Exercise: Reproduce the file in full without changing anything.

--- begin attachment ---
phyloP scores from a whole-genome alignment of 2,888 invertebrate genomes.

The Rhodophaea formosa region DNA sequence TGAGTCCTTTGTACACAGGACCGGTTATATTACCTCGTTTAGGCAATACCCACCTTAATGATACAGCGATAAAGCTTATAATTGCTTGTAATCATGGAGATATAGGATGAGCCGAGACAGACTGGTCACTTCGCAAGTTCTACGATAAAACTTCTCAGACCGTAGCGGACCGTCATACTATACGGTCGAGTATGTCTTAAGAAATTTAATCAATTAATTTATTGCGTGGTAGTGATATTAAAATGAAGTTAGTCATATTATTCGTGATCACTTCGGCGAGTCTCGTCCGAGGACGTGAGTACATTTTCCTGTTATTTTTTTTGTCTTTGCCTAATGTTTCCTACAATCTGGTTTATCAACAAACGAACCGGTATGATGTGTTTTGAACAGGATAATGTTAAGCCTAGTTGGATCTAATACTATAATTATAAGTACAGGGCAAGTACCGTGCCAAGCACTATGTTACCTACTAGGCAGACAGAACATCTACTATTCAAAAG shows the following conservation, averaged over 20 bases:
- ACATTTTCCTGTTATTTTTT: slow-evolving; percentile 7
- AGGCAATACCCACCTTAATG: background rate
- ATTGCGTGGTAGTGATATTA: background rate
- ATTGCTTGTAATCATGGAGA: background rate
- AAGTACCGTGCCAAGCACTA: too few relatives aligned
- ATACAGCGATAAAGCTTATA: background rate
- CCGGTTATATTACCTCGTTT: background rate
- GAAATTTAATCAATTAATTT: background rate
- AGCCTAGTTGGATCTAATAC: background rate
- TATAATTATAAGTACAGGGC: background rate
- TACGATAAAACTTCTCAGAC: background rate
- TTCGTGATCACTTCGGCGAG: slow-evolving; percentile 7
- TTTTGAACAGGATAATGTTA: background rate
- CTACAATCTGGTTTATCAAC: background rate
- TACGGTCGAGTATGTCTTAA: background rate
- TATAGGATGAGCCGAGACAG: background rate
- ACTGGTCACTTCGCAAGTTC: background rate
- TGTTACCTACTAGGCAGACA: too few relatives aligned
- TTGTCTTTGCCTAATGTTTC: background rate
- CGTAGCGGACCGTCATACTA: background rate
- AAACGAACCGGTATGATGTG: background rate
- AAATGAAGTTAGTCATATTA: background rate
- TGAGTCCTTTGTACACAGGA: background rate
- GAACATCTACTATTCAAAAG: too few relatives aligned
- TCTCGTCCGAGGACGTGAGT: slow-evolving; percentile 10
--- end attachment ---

phyloP scores from a whole-genome alignment of 2,888 invertebrate genomes.

The Rhodophaea formosa region DNA sequence TGAGTCCTTTGTACACAGGACCGGTTATATTACCTCGTTTAGGCAATACCCACCTTAATGATACAGCGATAAAGCTTATAATTGCTTGTAATCATGGAGATATAGGATGAGCCGAGACAGACTGGTCACTTCGCAAGTTCTACGATAAAACTTCTCAGACCGTAGCGGACCGTCATACTATACGGTCGAGTATGTCTTAAGAAATTTAATCAATTAATTTATTGCGTGGTAGTGATATTAAAATGAAGTTAGTCATATTATTCGTGATCACTTCGGCGAGTCTCGTCCGAGGACGTGAGTACATTTTCCTGTTATTTTTTTTGTCTTTGCCTAATGTTTCCTACAATCTGGTTTATCAACAAACGAACCGGTATGATGTGTTTTGAACAGGATAATGTTAAGCCTAGTTGGATCTAATACTATAATTATAAGTACAGGGCAAGTACCGTGCCAAGCACTATGTTACCTACTAGGCAGACAGAACATCTACTATTCAAAAG shows the following conservation, averaged over 20 bases:
- ACATTTTCCTGTTATTTTTT: slow-evolving; percentile 7
- AGGCAATACCCACCTTAATG: background rate
- ATTGCGTGGTAGTGATATTA: background rate
- ATTGCTTGTAATCATGGAGA: background rate
- AAGTACCGTGCCAAGCACTA: too few relatives aligned
- ATACAGCGATAAAGCTTATA: background rate
- CCGGTTATATTACCTCGTTT: background rate
- GAAATTTAATCAATTAATTT: background rate
- AGCCTAGTTGGATCTAATAC: background rate
- TATAATTATAAGTACAGGGC: background rate
- TACGATAAAACTTCTCAGAC: background rate
- TTCGTGATCACTTCGGCGAG: slow-evolving; percentile 7
- TTTTGAACAGGATAATGTTA: background rate
- CTACAATCTGGTTTATCAAC: background rate
- TACGGTCGAGTATGTCTTAA: background rate
- TATAGGATGAGCCGAGACAG: background rate
- ACTGGTCACTTCGCAAGTTC: background rate
- TGTTACCTACTAGGCAGACA: too few relatives aligned
- TTGTCTTTGCCTAATGTTTC: background rate
- CGTAGCGGACCGTCATACTA: background rate
- AAACGAACCGGTATGATGTG: background rate
- AAATGAAGTTAGTCATATTA: background rate
- TGAGTCCTTTGTACACAGGA: background rate
- GAACATCTACTATTCAAAAG: too few relatives aligned
- TCTCGTCCGAGGACGTGAGT: slow-evolving; percentile 10